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Should Millard Fillmore's name be removed from WNY?

13th President of the U.S. had a controversial connection to slavery
Buffalo Common Council approves motion to remove Millard Fillmore's name from city-owned properties
Posted at 6:11 PM, Aug 04, 2020
and last updated 2020-08-04 18:20:20-04

BUFFALO, N.Y. (WKBW-TV) — Across the Buffalo region, the name Millard Fillmore is a common sight in memory of the WNY lawyer and politician who rose to become the 13th President of the United States.

There is Fillmore Avenue in Buffalo's Broadway-Fillmore neighborhood. Hundreds of patients use Millard Fillmore Suburban Hospital in Amherst. His home in East Aurora is considered a National Historic Landmark. Fillmore is buried in Forest Lawn cemetery and there is a large statue of him in front of Buffalo City Hall

Fillmore is remembered for his contributions in helping establish Buffalo General Hospital and the University at Buffalo.

However, Fillmore's presidency included a controversial connection to slavery.

While historians believe Fillmore was personally against slavery, he agreed with a compromise to appease the Southern States which resulted in Fillmore signing into law the "The Fugitive Slave Act of 1850." That law made it illegal to help anyone who was trying to escape slavery and it included penalties of $1,000 and 6-months in jail.

As a result of a national re-examination of historic figures, the University at Buffalo is removing the name of Millard Fillmore from an academic center in the North Campus Ellicott Complex.

"UB’s examination of these issues is essential as we build on our commitment to explore, understand and respond to racism and systemic inequality, and dismantle barriers to equity and inclusion," said a press release posted on UB's website.

Kaleida Health is studying whether it is appropriate to have the 13th president's name on the suburban hospital.

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Spokesperson Michael Hughes sent the following statement:

“Millard Fillmore’s name has been associated with the hospital system since 1923, when the Buffalo Homeopathic Hospital was renamed in honor of the former President. In 1974 Millard Fillmore Suburban Hospital opened as an extension of the Gates Circle site. In 2012, Millard Fillmore Gates Circle Hospital closed and moved to its new location on the Buffalo Niagara Medical Campus and is now known as the world-renowned Gates Vascular Institute.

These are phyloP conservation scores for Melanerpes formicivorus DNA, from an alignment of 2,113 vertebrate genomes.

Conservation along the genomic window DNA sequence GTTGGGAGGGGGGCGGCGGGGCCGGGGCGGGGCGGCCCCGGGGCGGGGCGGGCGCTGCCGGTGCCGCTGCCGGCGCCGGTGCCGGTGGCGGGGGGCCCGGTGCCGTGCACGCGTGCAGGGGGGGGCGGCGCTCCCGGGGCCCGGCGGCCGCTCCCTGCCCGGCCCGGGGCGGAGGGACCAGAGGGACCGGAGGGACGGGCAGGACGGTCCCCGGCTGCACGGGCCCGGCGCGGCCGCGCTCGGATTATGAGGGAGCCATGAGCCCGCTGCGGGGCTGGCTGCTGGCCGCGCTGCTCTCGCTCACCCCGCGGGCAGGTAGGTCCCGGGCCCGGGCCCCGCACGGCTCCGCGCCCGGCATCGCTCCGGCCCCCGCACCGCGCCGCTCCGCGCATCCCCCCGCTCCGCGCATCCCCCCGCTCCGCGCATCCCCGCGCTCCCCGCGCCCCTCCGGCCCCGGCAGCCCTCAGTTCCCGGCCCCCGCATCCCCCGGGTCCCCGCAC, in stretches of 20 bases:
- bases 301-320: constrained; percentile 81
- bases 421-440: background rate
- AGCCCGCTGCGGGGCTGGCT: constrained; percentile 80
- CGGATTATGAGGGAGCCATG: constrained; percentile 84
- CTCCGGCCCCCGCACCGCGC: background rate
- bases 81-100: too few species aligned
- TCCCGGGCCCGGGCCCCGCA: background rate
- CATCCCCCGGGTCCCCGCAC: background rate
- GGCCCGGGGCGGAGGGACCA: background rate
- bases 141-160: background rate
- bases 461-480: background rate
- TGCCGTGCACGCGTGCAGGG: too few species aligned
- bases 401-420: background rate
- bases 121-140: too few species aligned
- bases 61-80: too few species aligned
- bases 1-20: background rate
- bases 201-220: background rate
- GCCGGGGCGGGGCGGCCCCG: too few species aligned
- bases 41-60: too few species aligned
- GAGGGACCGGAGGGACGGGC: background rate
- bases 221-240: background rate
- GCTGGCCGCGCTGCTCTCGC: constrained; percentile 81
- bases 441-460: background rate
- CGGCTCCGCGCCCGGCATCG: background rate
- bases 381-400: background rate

“The recognition of Millard Fillmore is and was based on his role as a community leader and hospital trustee; he helped found and open Buffalo General Hospital in 1858. It is not an endorsement of his policies or legacy as the 13th President of the United States. Moreover, aside from the name on the building, there are no mementos, plaques or statues that celebrate President Fillmore in Suburban Hospital.

“This issue – the appropriateness of his name on our building in light of his historical role with diversity issues – has not been brought to our attention up until now. That said, we take it very seriously.

“Moving forward, we will utilize our internal volunteer employee resource group that handles diversity and inclusion issues, to study and address this issue. It is important that we continue to respect and embrace our diverse community, which will only help us provide better service and care for our patients.”

The City of Buffalo is also considering whether the statue of Millard Fillmore should remain outside its city hall in Niagara Square.

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Mayor Byron Brown issued the following statement:

"I have requested that the Buffalo Arts Commission review all statues and monuments with an eye toward evaluating the legacy of the honorees and making recommendations to re-purpose any that are undesirable historical figures.

I have asked that this review be done in the context of the time the person lived in and weighing their entire record. I have also asked the Buffalo History Museum to provide technical assistance to the Arts Commission and advise the city of Buffalo on the historical significance of these individuals and how to place their lives in proper perspective.

Through this process, I also want to bring the stories of other worthy individuals who are black, Native American, minority and women to light, so that their stories will be told and they receive proper recognition.

One person who I would like to see recognized with a statue in Buffalo is Mary Burnett Talbert, 1866-1923. She was an orator, activist, suffragist, writer and reformer. As a Buffalo resident Mary B. Talbert was an international icon and one of best known African Americans and women of her time. She was a founder of the Niagara Movement, the precursor organization to the NAACP."